CSU to Propose a Charter of Students’ Rights
Charter will help clarify what rights students have within the university
The Concordia Student Union passed a motion to implement a Charter of Students’ Rights for the university during the November by-election, thanks to overwhelming support from students. But what exactly does this entail?
When issues arise within the institution, it can be difficult to know what rights students have. Have you dealt with discrimination on campus? You have the right to challenge this. Need to reschedule an exam due to religious or work obligations? You have the right. But this information is hardly easy to find. These are some of the issues the CSU hopes to clarify with this charter.
With other universities in Montreal having well-established Charters of Students’ Rights in place—McGill University approving its own in 1984—it brings to question how Concordia let this slip through the cracks.
While going through the drawers of their desk at the CSU, Hannah Jamet-Lange, the Academic & Advocacy Coordinator, found paperwork from the ‘90s that outlined the initial plan for a Charter of Students’ Rights. As Jamet-Lange had already been contemplating an initiative around student rights, these papers solidified that this was an on-going need for the school.
“The Charter of Students’ Rights is an idea that has existed for decades in the CSU,” said Jamet-Lange. “There’s always a lot of complications with people leaving [the CSU] since we’re only in our roles for one year, so if it doesn’t get completed in that one year and the next team doesn’t take it up, then these things disappear.”
Jamet-Lange is determined to not let that happen this time around. They believe that this charter is more important than ever while students try to deal with the challenges of COVID-19.
“The pandemic has really exacerbated how many issues there are and how much we need accommodations for students and support,” said Jamet-Lange. “[Working in student advocacy], it became very apparent to me that it’s complicated to navigate all these different policies, the bureaucracy and oftentimes [the] implicit rules that we might not be aware of as students.”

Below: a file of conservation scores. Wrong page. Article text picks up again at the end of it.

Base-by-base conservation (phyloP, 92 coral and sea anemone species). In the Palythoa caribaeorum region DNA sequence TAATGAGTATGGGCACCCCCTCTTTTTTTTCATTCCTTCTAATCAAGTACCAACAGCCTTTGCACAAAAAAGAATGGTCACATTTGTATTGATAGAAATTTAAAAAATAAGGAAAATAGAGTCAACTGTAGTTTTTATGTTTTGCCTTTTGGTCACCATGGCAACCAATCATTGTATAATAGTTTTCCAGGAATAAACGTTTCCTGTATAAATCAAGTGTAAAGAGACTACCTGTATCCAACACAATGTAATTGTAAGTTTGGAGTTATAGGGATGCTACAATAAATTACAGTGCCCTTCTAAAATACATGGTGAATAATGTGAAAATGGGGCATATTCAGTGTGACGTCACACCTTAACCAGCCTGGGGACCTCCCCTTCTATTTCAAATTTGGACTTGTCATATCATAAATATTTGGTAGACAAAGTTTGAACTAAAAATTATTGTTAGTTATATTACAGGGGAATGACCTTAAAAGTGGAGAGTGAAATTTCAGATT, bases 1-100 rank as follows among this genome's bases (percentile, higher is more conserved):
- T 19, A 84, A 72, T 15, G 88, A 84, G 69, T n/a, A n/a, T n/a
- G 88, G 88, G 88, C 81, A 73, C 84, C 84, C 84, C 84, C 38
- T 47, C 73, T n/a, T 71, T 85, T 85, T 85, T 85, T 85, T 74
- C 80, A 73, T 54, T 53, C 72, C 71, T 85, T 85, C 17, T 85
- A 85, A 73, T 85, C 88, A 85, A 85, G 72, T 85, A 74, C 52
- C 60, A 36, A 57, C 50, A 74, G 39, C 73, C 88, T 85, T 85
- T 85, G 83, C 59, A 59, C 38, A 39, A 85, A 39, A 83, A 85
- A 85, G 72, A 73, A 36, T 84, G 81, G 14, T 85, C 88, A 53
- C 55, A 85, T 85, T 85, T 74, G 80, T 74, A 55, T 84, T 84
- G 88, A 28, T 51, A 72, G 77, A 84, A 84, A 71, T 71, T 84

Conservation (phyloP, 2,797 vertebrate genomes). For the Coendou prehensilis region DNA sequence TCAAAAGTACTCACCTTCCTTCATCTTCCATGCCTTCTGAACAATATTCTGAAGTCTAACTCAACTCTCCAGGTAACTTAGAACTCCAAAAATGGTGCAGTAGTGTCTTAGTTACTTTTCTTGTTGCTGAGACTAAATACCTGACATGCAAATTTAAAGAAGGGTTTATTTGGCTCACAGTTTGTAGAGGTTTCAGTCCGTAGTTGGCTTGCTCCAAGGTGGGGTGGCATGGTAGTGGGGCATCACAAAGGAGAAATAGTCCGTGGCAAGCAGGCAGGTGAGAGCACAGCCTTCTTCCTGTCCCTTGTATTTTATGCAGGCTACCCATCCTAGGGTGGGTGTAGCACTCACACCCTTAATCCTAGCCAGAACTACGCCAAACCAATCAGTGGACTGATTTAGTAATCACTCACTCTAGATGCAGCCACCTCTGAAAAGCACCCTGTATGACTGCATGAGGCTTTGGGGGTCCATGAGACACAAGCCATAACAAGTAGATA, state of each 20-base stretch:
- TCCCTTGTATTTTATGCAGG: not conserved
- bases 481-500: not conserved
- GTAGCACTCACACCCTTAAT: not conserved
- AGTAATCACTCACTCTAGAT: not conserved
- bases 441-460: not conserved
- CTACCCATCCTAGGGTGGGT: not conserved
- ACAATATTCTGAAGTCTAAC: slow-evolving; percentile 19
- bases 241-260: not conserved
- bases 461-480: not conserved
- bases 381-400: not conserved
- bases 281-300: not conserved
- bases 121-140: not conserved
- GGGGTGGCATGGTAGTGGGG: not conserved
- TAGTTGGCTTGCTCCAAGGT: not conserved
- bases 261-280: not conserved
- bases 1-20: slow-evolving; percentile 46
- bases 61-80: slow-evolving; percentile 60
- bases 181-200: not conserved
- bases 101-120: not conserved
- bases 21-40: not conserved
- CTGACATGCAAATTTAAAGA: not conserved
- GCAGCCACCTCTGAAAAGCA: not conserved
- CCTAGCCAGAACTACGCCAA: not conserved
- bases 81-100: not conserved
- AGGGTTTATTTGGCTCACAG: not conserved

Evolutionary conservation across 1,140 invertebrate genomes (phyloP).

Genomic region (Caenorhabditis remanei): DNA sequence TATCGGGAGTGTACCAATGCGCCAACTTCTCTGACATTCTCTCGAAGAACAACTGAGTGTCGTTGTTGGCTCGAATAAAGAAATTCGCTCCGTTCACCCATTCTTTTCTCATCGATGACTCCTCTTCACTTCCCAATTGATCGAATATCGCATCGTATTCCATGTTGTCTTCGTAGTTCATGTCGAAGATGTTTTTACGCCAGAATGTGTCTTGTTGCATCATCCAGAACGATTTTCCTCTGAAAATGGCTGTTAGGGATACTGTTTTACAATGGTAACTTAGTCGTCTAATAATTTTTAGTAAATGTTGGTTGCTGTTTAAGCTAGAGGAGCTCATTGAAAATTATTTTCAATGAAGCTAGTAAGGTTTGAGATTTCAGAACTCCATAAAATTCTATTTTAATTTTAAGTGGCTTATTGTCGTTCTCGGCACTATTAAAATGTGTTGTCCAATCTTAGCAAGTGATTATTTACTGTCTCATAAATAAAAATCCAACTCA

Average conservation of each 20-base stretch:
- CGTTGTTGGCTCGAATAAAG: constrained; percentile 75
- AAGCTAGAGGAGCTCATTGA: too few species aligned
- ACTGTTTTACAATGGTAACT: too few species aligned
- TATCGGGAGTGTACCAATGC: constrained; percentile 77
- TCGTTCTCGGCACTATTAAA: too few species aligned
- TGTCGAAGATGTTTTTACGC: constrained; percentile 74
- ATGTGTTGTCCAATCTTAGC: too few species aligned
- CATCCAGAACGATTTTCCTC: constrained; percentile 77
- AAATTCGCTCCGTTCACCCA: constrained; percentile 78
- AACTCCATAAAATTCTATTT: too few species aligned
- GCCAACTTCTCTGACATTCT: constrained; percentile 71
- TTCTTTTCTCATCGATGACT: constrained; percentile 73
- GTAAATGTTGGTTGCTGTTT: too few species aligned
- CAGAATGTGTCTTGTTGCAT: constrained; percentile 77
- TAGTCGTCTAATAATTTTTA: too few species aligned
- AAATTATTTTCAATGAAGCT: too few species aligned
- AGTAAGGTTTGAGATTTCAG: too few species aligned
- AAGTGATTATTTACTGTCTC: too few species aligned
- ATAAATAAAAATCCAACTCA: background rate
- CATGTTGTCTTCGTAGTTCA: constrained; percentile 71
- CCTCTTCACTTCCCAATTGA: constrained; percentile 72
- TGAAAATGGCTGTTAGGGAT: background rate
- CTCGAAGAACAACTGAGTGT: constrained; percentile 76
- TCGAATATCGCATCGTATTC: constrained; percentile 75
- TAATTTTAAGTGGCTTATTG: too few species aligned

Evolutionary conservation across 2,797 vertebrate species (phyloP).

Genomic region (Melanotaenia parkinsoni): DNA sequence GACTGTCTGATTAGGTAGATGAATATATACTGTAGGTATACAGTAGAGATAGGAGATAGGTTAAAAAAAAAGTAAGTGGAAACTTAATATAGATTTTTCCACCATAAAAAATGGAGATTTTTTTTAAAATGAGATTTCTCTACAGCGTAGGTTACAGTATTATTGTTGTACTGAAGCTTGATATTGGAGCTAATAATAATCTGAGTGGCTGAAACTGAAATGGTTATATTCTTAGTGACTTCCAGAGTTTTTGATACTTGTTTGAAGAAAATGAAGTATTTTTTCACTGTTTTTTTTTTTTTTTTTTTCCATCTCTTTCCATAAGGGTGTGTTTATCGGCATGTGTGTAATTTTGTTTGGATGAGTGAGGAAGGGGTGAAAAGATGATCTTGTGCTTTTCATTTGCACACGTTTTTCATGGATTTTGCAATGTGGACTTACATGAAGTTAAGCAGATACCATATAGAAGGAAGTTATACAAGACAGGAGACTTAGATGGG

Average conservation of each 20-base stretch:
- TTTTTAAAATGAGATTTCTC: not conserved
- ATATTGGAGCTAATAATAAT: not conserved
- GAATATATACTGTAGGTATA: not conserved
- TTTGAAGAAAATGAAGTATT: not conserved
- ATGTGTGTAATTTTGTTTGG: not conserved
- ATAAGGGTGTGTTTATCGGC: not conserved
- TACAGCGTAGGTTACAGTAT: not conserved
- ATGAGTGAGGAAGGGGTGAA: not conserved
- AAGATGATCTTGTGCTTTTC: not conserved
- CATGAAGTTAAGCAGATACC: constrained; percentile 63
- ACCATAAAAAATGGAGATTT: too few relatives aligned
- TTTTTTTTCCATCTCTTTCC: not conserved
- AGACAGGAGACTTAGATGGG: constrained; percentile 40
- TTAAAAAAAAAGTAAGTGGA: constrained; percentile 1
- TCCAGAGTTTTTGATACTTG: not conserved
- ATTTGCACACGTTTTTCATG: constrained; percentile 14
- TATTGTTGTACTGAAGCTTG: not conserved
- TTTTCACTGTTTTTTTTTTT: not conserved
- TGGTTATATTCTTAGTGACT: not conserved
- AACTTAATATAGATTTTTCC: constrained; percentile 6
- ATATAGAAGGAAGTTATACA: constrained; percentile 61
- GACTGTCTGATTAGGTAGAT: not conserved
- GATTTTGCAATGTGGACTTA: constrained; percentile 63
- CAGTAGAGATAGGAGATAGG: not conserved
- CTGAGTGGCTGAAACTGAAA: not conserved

“The university too has duties towards its students, and one way to underscore that is to set out the rights that students have in their relationship with the university.” — Dr. Eric Reiter.
Eduardo Malorni, General Coordinator for the CSU, said that information on these rights is often scattered throughout multiple documents, making it difficult for students to easily identify and understand them.
“They’re very disorganized,” said Malorni. “There’s not one concrete document that has everything in one to tell you—you have to go through all the different policies of the school to see where they all fit in.”
Jamet-Lange said this information is further muddled by the language used in writing the policies, making them inaccessible and confusing to students. Their plan is to simplify all of this for students through the charter.
Dr. Eric Reiter, a Concordia professor of history in Canadian law and rights, explained that a Charter of Students’ Rights would help reinforce the idea that the university’s relationship with students is more than simply a transactional one.
“Students’ relationships with universities tend to be defined by duties rather than rights—to pay their fees, to obey the various codes of conduct, etc,” said Reiter in an email. “But the relationship between students and the university should not be seen as a one-way street, where duties are simply imposed on students. The university too has duties towards its students, and one way to underscore that is to set out the rights that students have in their relationship with the university.”
Reiter also believes that this initiative would benefit the university's reputation as a school “that takes equity and justice in student affairs seriously”.
While both Jamet-Lange and Malorni acknowledge that this will be a lengthy process, likely taking years to achieve, they will not be starting from scratch. Thanks to the framework created in the 1990s and other universities’ charters, they are able to build off of these existing templates. At the moment they are working on a proposal to bring to the administration.
Once the proposal is brought forward, the next step will be to negotiate with the different levels of bureaucracy—including the university senate and the board of governors—to understand who will be responsible for implementing it.
Jamet-Lange is hopeful that the breadth of universities with charters in place will convince the administration to back this. But it can’t be tailored to please the university solely—it has to represent the needs of students first and foremost.
“Before anything is adopted, the student body should get a say on it and should be able to give input,” said Jamet-Lange. “We don’t want to adopt something that the university is okay with but that the student body overall doesn’t agree with. Obviously the goal of this is for students.”